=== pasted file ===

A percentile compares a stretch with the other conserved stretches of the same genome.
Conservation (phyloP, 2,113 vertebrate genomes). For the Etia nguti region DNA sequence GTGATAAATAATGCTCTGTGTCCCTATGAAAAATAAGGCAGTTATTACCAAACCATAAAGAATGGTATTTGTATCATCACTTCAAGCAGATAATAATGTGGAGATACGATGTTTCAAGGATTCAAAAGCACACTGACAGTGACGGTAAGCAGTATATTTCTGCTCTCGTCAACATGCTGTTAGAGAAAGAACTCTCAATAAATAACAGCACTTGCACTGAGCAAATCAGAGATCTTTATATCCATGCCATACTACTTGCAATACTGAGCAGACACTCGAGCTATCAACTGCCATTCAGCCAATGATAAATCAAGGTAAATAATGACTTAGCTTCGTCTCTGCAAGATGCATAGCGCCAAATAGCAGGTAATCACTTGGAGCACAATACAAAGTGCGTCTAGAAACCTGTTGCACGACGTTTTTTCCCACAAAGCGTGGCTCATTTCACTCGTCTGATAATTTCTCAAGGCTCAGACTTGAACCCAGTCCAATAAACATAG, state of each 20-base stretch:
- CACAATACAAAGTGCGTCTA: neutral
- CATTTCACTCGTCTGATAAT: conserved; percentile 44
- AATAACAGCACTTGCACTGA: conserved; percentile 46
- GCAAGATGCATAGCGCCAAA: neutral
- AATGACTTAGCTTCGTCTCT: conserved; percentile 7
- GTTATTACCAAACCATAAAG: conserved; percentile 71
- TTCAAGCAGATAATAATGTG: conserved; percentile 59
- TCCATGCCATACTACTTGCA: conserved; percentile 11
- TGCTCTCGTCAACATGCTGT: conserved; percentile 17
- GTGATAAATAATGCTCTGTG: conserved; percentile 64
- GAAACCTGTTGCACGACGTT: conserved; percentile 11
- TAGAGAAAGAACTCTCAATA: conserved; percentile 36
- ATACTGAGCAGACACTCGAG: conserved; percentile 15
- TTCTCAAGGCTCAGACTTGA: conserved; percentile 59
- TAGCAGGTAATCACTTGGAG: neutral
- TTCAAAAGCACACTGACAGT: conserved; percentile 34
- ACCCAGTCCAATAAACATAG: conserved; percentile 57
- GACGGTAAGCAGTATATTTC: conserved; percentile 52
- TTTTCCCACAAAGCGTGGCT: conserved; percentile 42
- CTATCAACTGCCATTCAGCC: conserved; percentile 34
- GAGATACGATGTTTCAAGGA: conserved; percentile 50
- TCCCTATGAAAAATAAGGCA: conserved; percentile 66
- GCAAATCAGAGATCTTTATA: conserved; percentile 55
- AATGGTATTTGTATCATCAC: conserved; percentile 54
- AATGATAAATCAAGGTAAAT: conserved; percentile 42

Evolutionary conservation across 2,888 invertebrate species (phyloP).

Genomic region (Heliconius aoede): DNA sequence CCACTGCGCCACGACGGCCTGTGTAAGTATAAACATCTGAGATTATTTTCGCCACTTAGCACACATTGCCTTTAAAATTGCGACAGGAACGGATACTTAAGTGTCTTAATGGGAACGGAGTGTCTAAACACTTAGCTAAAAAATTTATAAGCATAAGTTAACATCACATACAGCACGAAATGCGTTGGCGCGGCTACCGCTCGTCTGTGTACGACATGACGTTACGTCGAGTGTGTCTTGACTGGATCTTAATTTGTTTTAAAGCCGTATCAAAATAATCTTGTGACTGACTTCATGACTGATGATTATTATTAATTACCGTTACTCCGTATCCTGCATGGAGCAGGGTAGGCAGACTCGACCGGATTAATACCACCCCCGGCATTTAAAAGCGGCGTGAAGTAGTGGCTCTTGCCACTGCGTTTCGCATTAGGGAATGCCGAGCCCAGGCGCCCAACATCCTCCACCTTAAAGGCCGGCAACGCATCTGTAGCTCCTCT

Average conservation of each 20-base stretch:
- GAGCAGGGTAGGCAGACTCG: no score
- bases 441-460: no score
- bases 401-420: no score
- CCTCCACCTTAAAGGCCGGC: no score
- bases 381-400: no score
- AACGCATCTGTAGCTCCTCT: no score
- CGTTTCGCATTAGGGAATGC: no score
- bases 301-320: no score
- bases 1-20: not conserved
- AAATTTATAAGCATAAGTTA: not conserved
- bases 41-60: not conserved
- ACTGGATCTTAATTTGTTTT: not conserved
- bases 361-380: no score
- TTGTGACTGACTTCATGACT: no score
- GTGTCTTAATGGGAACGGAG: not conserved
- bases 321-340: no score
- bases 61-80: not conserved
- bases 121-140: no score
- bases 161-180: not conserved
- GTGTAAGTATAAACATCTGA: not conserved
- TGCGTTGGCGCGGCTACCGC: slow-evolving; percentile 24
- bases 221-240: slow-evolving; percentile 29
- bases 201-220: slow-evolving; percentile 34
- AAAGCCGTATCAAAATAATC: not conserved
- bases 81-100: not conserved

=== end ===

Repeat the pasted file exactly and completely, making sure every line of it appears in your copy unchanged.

A percentile compares a stretch with the other conserved stretches of the same genome.
Conservation (phyloP, 2,113 vertebrate genomes). For the Etia nguti region DNA sequence GTGATAAATAATGCTCTGTGTCCCTATGAAAAATAAGGCAGTTATTACCAAACCATAAAGAATGGTATTTGTATCATCACTTCAAGCAGATAATAATGTGGAGATACGATGTTTCAAGGATTCAAAAGCACACTGACAGTGACGGTAAGCAGTATATTTCTGCTCTCGTCAACATGCTGTTAGAGAAAGAACTCTCAATAAATAACAGCACTTGCACTGAGCAAATCAGAGATCTTTATATCCATGCCATACTACTTGCAATACTGAGCAGACACTCGAGCTATCAACTGCCATTCAGCCAATGATAAATCAAGGTAAATAATGACTTAGCTTCGTCTCTGCAAGATGCATAGCGCCAAATAGCAGGTAATCACTTGGAGCACAATACAAAGTGCGTCTAGAAACCTGTTGCACGACGTTTTTTCCCACAAAGCGTGGCTCATTTCACTCGTCTGATAATTTCTCAAGGCTCAGACTTGAACCCAGTCCAATAAACATAG, state of each 20-base stretch:
- CACAATACAAAGTGCGTCTA: neutral
- CATTTCACTCGTCTGATAAT: conserved; percentile 44
- AATAACAGCACTTGCACTGA: conserved; percentile 46
- GCAAGATGCATAGCGCCAAA: neutral
- AATGACTTAGCTTCGTCTCT: conserved; percentile 7
- GTTATTACCAAACCATAAAG: conserved; percentile 71
- TTCAAGCAGATAATAATGTG: conserved; percentile 59
- TCCATGCCATACTACTTGCA: conserved; percentile 11
- TGCTCTCGTCAACATGCTGT: conserved; percentile 17
- GTGATAAATAATGCTCTGTG: conserved; percentile 64
- GAAACCTGTTGCACGACGTT: conserved; percentile 11
- TAGAGAAAGAACTCTCAATA: conserved; percentile 36
- ATACTGAGCAGACACTCGAG: conserved; percentile 15
- TTCTCAAGGCTCAGACTTGA: conserved; percentile 59
- TAGCAGGTAATCACTTGGAG: neutral
- TTCAAAAGCACACTGACAGT: conserved; percentile 34
- ACCCAGTCCAATAAACATAG: conserved; percentile 57
- GACGGTAAGCAGTATATTTC: conserved; percentile 52
- TTTTCCCACAAAGCGTGGCT: conserved; percentile 42
- CTATCAACTGCCATTCAGCC: conserved; percentile 34
- GAGATACGATGTTTCAAGGA: conserved; percentile 50
- TCCCTATGAAAAATAAGGCA: conserved; percentile 66
- GCAAATCAGAGATCTTTATA: conserved; percentile 55
- AATGGTATTTGTATCATCAC: conserved; percentile 54
- AATGATAAATCAAGGTAAAT: conserved; percentile 42

Evolutionary conservation across 2,888 invertebrate species (phyloP).

Genomic region (Heliconius aoede): DNA sequence CCACTGCGCCACGACGGCCTGTGTAAGTATAAACATCTGAGATTATTTTCGCCACTTAGCACACATTGCCTTTAAAATTGCGACAGGAACGGATACTTAAGTGTCTTAATGGGAACGGAGTGTCTAAACACTTAGCTAAAAAATTTATAAGCATAAGTTAACATCACATACAGCACGAAATGCGTTGGCGCGGCTACCGCTCGTCTGTGTACGACATGACGTTACGTCGAGTGTGTCTTGACTGGATCTTAATTTGTTTTAAAGCCGTATCAAAATAATCTTGTGACTGACTTCATGACTGATGATTATTATTAATTACCGTTACTCCGTATCCTGCATGGAGCAGGGTAGGCAGACTCGACCGGATTAATACCACCCCCGGCATTTAAAAGCGGCGTGAAGTAGTGGCTCTTGCCACTGCGTTTCGCATTAGGGAATGCCGAGCCCAGGCGCCCAACATCCTCCACCTTAAAGGCCGGCAACGCATCTGTAGCTCCTCT

Average conservation of each 20-base stretch:
- GAGCAGGGTAGGCAGACTCG: no score
- bases 441-460: no score
- bases 401-420: no score
- CCTCCACCTTAAAGGCCGGC: no score
- bases 381-400: no score
- AACGCATCTGTAGCTCCTCT: no score
- CGTTTCGCATTAGGGAATGC: no score
- bases 301-320: no score
- bases 1-20: not conserved
- AAATTTATAAGCATAAGTTA: not conserved
- bases 41-60: not conserved
- ACTGGATCTTAATTTGTTTT: not conserved
- bases 361-380: no score
- TTGTGACTGACTTCATGACT: no score
- GTGTCTTAATGGGAACGGAG: not conserved
- bases 321-340: no score
- bases 61-80: not conserved
- bases 121-140: no score
- bases 161-180: not conserved
- GTGTAAGTATAAACATCTGA: not conserved
- TGCGTTGGCGCGGCTACCGC: slow-evolving; percentile 24
- bases 221-240: slow-evolving; percentile 29
- bases 201-220: slow-evolving; percentile 34
- AAAGCCGTATCAAAATAATC: not conserved
- bases 81-100: not conserved